Saudi Aramco has received more than $50bn in bids for its debut international bond sale, which had been expected to be in the $10bn region, sources familiar with the matter said. The state-owned oil giant is marketing a US dollar-denominated debt issue split into six tranches with maturities ranging from three to 30 years. One of the sources said demand had gone up to $60bn. That would be the highest order book value since a record issuance by Qatar last year, which attracted around $52bn in orders. Before opening the books earlier on Monday, the Aramco issue - which will be priced on Tuesday - had already attracted over $30bn in demand, Saudi Energy Minister Khalid al-Falih said.
Saudi Aramco was supposed to be the biggest stock market offering of all time. But the Saudi oil giant failed to hit the $2 trillion value set by Crown Prince Mohammed bin Salman. The secretive company has never had to declare its financial reports and it would have been a massive transformation had Aramco gone public. Al Jazeera investigates the reasons behind the failure of the ambitious offering.
DUBAI, UNITED ARAB EMIRATES – Saudi Aramco is producing more than 9.9 million barrels a day of crude as it fully recovers from the worst ever attacks on its energy infrastructure. Output reached that level on Sept. 25 and is a "little bit" higher now, Ibrahim Al-Buainain, chief executive officer of state-owned Aramco's energy trading unit, said at Fujairah in the United Arab Emirates. Saudi Arabia has also restored some spare capacity following the Sept. 14 attacks, he said. "On the 25th, yes, we reached that target of production," he said. "We produce depending on the market and depending on capacity, so actually we are a little bit higher than this."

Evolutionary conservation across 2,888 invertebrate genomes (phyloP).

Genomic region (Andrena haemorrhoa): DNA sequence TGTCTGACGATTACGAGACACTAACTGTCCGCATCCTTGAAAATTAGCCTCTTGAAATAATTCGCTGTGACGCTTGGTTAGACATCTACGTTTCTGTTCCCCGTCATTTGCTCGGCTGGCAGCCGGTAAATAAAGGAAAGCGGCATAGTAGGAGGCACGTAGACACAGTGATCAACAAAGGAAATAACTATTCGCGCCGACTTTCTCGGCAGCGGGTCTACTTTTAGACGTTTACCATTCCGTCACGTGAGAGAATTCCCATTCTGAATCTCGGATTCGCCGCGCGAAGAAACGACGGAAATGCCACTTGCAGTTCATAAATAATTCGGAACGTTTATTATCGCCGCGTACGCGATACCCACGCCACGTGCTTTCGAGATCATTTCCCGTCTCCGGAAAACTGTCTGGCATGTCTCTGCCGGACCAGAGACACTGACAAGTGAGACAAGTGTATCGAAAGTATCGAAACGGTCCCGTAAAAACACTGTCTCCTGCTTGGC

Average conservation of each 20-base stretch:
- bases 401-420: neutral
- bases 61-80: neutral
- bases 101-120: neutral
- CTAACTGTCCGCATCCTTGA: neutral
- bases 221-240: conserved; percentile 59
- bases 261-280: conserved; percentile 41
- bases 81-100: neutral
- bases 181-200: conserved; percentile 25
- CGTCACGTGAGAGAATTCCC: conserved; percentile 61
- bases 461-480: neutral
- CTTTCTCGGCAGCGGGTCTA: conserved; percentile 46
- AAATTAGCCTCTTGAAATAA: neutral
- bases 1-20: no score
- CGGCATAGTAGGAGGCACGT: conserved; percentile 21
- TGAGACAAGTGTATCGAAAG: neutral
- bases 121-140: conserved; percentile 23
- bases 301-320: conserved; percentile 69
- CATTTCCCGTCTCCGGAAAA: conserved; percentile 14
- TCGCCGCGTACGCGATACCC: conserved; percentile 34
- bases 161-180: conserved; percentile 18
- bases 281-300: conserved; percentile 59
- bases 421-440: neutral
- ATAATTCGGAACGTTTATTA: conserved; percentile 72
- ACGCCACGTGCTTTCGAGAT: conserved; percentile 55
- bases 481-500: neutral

In the early 1970s, my father was a leftist beatnik finishing his doctoral degree in international relations at the University of Southern California. For a year in 1973–74, he and my mother lived in a tumbledown unheated villa outside Beirut, where he mostly smoked unfiltered cigarettes and tried to keep warm, and occasionally took Arabic classes at the American University of Beirut. My parents would have preferred to stay longer in Beirut, which still possessed its famous louche glamour, but the drumbeat of impending civil war had begun, and so they looked around for another Middle Eastern locale to call home. My mother had grown up in Saudi Arabia, and that country's flagship Western-style university, the University of Petroleum and Minerals, was hiring. My dad began teaching social sciences classes to eager Saudi undergraduates, fulfilling work that suited him.